For those who cannot afford a lawyer, there are some work-arounds, including consulting with a law student or getting an attorney to agree to only be paid for specific duties, such as writing a letter or filing the paperwork.

“This is a great tactic if you are trying to avoid going to court at all,” says.

There is also mediation, something required by many insurance companies and their preferred method to settle a complaint. In such instances, a professional mediator will work with both parties to find a resolution. Simply put, in mediation you state your case and the outcome you want, and the insurance company does the same. The mediator works to create a deal both parties are willing to accept.

“Most important is to determine if your damages are enough to where you will actually come out ahead once you have to pay fees and costs,” Bach said. “When you are going up against an auto insurer, adjusters are generally trained and experienced in the art of negotiation and the art of getting the claimant to accept less than the full amount they might be entitled to. You’ve got a situation where if you are the victim and you’re trying to settle your claim. You are at a disadvantage if you are not a savvy negotiator.”

Insurance customers are not on a level playing field, she said.

“It is difficult to understand your rights and the harm that has come to you,’’ she said. “It is hard for the average person to negotiate if they have no prior experience. Adjusters have all kinds of tools at their hand to make sure the insurance company is protected in negotiations.”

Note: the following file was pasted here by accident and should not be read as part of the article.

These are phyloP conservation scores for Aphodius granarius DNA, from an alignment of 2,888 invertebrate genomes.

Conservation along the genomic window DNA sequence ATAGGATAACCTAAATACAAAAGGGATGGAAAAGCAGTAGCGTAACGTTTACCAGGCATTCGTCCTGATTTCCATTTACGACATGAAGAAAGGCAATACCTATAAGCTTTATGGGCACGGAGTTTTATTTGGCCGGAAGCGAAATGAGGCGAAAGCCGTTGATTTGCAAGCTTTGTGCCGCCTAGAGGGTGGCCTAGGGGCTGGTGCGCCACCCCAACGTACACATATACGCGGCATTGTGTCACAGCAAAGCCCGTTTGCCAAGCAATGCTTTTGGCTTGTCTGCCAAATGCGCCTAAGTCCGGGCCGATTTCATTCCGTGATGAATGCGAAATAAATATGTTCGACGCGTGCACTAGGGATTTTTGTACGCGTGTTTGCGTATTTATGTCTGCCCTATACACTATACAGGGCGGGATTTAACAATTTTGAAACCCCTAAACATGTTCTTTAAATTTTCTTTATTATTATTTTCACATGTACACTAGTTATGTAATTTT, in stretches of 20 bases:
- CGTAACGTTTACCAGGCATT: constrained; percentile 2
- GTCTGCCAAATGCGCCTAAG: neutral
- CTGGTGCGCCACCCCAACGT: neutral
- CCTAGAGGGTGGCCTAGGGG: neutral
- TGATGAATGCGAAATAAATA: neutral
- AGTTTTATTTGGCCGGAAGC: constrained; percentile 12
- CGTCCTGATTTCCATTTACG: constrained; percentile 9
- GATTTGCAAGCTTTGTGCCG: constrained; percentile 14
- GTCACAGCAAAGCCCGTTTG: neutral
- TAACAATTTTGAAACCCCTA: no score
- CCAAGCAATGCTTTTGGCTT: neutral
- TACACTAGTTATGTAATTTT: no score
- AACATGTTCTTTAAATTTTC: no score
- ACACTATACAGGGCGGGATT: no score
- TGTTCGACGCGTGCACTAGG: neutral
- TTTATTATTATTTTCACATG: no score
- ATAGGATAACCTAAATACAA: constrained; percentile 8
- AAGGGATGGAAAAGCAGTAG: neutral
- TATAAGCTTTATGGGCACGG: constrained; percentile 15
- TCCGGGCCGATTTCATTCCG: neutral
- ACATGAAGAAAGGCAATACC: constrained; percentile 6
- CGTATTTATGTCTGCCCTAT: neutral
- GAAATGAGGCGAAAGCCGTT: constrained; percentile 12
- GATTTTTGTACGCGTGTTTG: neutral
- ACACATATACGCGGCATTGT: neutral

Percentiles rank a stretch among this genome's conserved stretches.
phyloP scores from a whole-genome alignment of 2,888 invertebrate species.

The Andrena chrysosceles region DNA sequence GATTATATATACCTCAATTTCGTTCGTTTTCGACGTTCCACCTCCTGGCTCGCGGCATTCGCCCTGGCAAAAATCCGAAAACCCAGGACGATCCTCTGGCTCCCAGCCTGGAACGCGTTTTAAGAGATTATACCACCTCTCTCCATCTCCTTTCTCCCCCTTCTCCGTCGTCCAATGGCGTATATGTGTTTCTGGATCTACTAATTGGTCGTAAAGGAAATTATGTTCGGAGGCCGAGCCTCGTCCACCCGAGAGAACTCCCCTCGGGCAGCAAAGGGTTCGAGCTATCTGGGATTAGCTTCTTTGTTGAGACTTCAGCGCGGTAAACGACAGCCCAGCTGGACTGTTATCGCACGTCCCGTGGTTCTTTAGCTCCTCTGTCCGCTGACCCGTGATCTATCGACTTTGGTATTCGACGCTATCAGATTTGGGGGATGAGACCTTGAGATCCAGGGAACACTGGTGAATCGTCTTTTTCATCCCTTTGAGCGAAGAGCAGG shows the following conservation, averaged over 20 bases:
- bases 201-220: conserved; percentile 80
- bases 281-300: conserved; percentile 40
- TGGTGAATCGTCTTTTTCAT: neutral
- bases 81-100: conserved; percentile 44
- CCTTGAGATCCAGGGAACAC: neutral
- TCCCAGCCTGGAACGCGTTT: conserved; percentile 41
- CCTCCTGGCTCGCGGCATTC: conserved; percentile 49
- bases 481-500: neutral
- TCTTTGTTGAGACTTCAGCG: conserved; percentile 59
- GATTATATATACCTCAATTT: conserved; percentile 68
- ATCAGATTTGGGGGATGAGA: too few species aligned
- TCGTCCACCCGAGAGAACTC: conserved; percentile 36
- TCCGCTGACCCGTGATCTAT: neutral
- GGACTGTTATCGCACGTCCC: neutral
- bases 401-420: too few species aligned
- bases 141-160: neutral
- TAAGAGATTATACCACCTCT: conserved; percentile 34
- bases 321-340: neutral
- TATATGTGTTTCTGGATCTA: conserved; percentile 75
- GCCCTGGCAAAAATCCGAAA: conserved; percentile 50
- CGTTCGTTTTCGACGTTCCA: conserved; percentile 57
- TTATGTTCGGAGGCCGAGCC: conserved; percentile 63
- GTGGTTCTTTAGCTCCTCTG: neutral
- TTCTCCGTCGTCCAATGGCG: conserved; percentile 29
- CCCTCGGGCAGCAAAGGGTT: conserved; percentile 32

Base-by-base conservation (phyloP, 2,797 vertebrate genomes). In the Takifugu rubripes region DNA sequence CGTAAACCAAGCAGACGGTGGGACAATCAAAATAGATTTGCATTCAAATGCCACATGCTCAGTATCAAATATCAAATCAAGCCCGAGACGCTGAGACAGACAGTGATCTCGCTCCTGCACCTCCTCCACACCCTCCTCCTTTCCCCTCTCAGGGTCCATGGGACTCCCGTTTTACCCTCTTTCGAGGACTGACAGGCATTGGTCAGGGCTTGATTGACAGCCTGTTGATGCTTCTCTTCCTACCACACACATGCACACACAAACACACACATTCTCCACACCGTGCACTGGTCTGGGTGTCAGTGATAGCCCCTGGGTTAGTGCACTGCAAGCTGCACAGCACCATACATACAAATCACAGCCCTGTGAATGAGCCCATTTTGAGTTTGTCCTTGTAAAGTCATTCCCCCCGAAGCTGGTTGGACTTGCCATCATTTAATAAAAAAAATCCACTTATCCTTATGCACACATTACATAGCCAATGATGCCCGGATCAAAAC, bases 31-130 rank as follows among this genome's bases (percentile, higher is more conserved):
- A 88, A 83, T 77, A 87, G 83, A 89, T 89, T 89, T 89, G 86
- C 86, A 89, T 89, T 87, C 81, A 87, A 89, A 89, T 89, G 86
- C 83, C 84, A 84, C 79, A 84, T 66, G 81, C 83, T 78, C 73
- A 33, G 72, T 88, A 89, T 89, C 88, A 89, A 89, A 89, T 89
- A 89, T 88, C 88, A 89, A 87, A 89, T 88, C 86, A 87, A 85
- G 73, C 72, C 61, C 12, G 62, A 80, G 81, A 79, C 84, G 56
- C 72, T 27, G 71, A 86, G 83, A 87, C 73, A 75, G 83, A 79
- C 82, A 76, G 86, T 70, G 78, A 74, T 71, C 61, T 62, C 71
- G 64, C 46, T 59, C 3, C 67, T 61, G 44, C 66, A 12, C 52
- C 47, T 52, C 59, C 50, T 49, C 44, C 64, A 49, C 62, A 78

For those looking just to recover property damage, they might be okay negotiating on their own, Bach said. “Get a fair price for your property and don’t waste money on lawyer fees. But as soon as you get into five figures, it is better to hire a lawyer.

If someone sues, but loses their case, in most instances each party pays their own fees. Most fee agreements protect the client from owing money in such instances. 

What you need on-hand

Once you decide to fight an insurance agency’s decision, you need to have a copy of your policy as it was written at the time your claim was filed. The entire case will hinge on the policy and what it states.

The policyholder will also need copies of all correspondence with the insurance company, including emails, letters and forms. 

United Policyholders offers this information

  • A contingent fee allows you to hire a lawyer without paying out of pocket. The lawyer gets paid a percentage of the amount you recover from your insurance company.
  • If you sue your insurance company, you can sue for property damage, medical bills, loss of wages, loss of your home or car, lost opportunities, attorney fees and court costs, among other things.
  • More than 90% of lawsuits are settled before trial. Negotiation and mediation usually lead to that settlement.